It has been 10 days since Tropical Cyclone Winston tore into Fiji as a Category 5 storm — and now the full toll of the devastation is coming to light.
Weather Underground is reporting today that the death toll from Winston has reached at least 42 people, which makes it the deadliest storm on record in Fiji. Moreover, with homes and businesses wiped out, Winston caused at least at least $468 million in damage, also a record — and a staggering 10 percent of Fiji’s gross domestic product.
Given this news today, I thought I’d share two dramatic remote sensing animations showing Winston just as it was approaching and then plowing into Fiji’s main island of Viti Levu.
| See update below. Synopsis: Since I published this post, forecasts have been firming up and suggesting a shift toward wetter conditions in March. Will it be enough? Please keep reading, and check out the update at the end… |
The window is closing on California’s opportunity to have El Niño put a significant dent in the state’s epic drought — which one study has shown to be the most severe in 1,200 years.
Snowpack in California’s Sierra Nevada range, a significant source of the state’s water, is definitely doing better than it did in 2014 and 2015, as the animation above shows. But with statewide snowpack standing at just 88 percent of normal for this time of year — the heart of the snow season — it really needs to do a whole lot better. (In the southern part of the Sierra, snowpack is at just 78 percent of normal.)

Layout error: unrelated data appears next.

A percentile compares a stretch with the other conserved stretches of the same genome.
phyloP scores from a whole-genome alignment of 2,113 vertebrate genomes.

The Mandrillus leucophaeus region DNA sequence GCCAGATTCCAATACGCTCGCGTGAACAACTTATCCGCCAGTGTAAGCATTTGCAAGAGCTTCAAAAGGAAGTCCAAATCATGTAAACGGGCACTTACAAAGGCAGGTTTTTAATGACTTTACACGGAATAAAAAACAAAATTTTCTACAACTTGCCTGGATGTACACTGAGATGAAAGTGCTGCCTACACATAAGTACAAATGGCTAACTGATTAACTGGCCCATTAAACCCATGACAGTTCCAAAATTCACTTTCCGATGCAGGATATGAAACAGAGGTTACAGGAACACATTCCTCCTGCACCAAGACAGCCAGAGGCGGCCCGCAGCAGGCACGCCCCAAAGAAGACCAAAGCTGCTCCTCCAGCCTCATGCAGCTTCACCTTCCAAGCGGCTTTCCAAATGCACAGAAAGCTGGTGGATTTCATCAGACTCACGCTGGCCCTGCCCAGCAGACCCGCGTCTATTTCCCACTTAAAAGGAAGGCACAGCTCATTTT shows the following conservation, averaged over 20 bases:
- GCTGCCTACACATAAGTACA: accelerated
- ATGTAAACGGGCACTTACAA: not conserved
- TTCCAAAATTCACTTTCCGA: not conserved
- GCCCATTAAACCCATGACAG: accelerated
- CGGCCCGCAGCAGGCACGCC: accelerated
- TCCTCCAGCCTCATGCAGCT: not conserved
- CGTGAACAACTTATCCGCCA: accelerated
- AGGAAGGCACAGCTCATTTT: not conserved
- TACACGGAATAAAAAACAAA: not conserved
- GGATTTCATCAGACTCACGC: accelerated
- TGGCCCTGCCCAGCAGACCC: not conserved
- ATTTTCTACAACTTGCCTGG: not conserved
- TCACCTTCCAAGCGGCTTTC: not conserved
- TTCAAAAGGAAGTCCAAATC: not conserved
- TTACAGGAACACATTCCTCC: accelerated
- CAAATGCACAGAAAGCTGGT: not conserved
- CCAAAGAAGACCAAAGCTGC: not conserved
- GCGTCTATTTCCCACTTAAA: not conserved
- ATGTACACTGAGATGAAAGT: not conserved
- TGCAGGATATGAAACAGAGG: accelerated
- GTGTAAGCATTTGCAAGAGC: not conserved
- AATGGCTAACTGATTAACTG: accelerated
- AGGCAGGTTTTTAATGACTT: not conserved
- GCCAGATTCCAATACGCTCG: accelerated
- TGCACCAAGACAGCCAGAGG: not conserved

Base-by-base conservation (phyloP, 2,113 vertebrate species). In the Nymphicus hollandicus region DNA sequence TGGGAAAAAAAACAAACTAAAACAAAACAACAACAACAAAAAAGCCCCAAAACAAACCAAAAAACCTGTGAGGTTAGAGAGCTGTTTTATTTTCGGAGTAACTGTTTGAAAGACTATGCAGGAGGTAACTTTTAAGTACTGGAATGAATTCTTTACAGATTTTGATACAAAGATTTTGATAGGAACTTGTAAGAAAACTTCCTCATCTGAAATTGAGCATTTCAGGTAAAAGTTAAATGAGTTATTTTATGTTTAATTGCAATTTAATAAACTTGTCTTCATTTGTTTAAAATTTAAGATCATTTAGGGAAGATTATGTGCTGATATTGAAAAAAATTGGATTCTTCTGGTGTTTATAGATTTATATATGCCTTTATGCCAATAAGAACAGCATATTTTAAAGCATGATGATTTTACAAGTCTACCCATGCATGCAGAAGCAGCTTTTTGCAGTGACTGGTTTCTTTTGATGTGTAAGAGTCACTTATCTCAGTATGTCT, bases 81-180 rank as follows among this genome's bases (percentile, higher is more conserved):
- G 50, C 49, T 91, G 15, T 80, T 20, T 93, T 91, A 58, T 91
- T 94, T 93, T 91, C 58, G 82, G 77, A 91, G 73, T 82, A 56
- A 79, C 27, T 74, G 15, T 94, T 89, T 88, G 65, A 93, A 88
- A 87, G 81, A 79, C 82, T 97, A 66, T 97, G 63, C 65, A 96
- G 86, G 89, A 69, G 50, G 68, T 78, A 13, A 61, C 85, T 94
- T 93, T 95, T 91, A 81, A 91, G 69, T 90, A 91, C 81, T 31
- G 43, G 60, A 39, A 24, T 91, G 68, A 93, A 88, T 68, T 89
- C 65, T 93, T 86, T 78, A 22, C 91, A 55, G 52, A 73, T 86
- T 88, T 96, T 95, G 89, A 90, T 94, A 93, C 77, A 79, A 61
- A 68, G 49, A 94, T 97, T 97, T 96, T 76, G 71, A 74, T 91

The problem is that nearly three quarters of the Sierra’s precipitation falls from autumn through February. And, well, just have a look at the calendar…
Great hopes were riding on the soon-to-dissipate El Niño, which earlier in the year tied with the event of 1997/1998 as strongest on record. Ordinarily, a strong El Niño tends to rev up the subtropical jet stream, which in turn sweeps storm systems ashore in California during winter. But here’s what that subtropical jet looks like for the next five days: Read More
| See update at the end of this post concerning Winston’s ranking among tropical cyclones |
Winston was born as a tropical storm a little east of Vanuatu in the South Pacific, way back on February 10th. Little did we know then just how strange — and strong — this storm would become, thanks to multiple influences, including climate change.
This is the story of Winston’s birth and evolution, and the factors that helped turn it into one of Earth’s fiercest storm’s on record.
With initial winds of about 40 miles per hour, Winston cruised south and gathered strength quickly, becoming a Category 3 cyclone by the 12th. Curving to the northeast, the storm waned for a bit.